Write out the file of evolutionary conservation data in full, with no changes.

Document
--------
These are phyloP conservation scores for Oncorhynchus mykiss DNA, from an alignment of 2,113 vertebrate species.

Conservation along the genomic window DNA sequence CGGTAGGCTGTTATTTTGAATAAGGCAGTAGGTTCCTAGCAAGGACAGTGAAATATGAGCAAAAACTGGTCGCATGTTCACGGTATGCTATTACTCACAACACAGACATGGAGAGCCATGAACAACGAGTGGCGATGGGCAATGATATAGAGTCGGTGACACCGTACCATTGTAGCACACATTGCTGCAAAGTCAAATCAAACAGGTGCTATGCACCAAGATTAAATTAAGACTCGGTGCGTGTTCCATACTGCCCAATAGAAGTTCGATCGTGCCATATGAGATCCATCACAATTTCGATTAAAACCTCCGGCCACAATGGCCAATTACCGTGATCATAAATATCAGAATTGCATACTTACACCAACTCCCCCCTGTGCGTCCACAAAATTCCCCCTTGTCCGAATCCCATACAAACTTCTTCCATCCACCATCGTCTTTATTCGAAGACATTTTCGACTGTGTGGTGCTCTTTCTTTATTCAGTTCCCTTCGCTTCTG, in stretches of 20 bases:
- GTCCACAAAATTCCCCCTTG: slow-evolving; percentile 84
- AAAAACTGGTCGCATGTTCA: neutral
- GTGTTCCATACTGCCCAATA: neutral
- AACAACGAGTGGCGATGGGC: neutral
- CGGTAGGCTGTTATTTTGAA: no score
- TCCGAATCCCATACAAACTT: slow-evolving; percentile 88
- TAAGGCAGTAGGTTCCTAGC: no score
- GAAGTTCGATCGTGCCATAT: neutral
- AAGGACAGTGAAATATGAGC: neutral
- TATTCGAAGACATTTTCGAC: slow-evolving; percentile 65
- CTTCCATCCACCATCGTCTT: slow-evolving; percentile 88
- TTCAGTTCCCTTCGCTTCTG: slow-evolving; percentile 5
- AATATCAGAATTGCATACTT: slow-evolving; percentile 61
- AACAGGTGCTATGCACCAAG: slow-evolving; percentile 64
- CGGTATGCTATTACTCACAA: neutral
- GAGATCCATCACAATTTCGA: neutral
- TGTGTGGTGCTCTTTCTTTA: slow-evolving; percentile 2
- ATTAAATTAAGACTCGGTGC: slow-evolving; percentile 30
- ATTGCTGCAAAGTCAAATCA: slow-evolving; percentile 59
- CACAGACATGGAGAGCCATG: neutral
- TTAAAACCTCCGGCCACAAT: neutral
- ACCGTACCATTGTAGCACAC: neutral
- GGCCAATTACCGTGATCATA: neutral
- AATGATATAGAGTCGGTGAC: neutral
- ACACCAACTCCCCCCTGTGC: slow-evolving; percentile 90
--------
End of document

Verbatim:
These are phyloP conservation scores for Oncorhynchus mykiss DNA, from an alignment of 2,113 vertebrate species.

Conservation along the genomic window DNA sequence CGGTAGGCTGTTATTTTGAATAAGGCAGTAGGTTCCTAGCAAGGACAGTGAAATATGAGCAAAAACTGGTCGCATGTTCACGGTATGCTATTACTCACAACACAGACATGGAGAGCCATGAACAACGAGTGGCGATGGGCAATGATATAGAGTCGGTGACACCGTACCATTGTAGCACACATTGCTGCAAAGTCAAATCAAACAGGTGCTATGCACCAAGATTAAATTAAGACTCGGTGCGTGTTCCATACTGCCCAATAGAAGTTCGATCGTGCCATATGAGATCCATCACAATTTCGATTAAAACCTCCGGCCACAATGGCCAATTACCGTGATCATAAATATCAGAATTGCATACTTACACCAACTCCCCCCTGTGCGTCCACAAAATTCCCCCTTGTCCGAATCCCATACAAACTTCTTCCATCCACCATCGTCTTTATTCGAAGACATTTTCGACTGTGTGGTGCTCTTTCTTTATTCAGTTCCCTTCGCTTCTG, in stretches of 20 bases:
- GTCCACAAAATTCCCCCTTG: slow-evolving; percentile 84
- AAAAACTGGTCGCATGTTCA: neutral
- GTGTTCCATACTGCCCAATA: neutral
- AACAACGAGTGGCGATGGGC: neutral
- CGGTAGGCTGTTATTTTGAA: no score
- TCCGAATCCCATACAAACTT: slow-evolving; percentile 88
- TAAGGCAGTAGGTTCCTAGC: no score
- GAAGTTCGATCGTGCCATAT: neutral
- AAGGACAGTGAAATATGAGC: neutral
- TATTCGAAGACATTTTCGAC: slow-evolving; percentile 65
- CTTCCATCCACCATCGTCTT: slow-evolving; percentile 88
- TTCAGTTCCCTTCGCTTCTG: slow-evolving; percentile 5
- AATATCAGAATTGCATACTT: slow-evolving; percentile 61
- AACAGGTGCTATGCACCAAG: slow-evolving; percentile 64
- CGGTATGCTATTACTCACAA: neutral
- GAGATCCATCACAATTTCGA: neutral
- TGTGTGGTGCTCTTTCTTTA: slow-evolving; percentile 2
- ATTAAATTAAGACTCGGTGC: slow-evolving; percentile 30
- ATTGCTGCAAAGTCAAATCA: slow-evolving; percentile 59
- CACAGACATGGAGAGCCATG: neutral
- TTAAAACCTCCGGCCACAAT: neutral
- ACCGTACCATTGTAGCACAC: neutral
- GGCCAATTACCGTGATCATA: neutral
- AATGATATAGAGTCGGTGAC: neutral
- ACACCAACTCCCCCCTGTGC: slow-evolving; percentile 90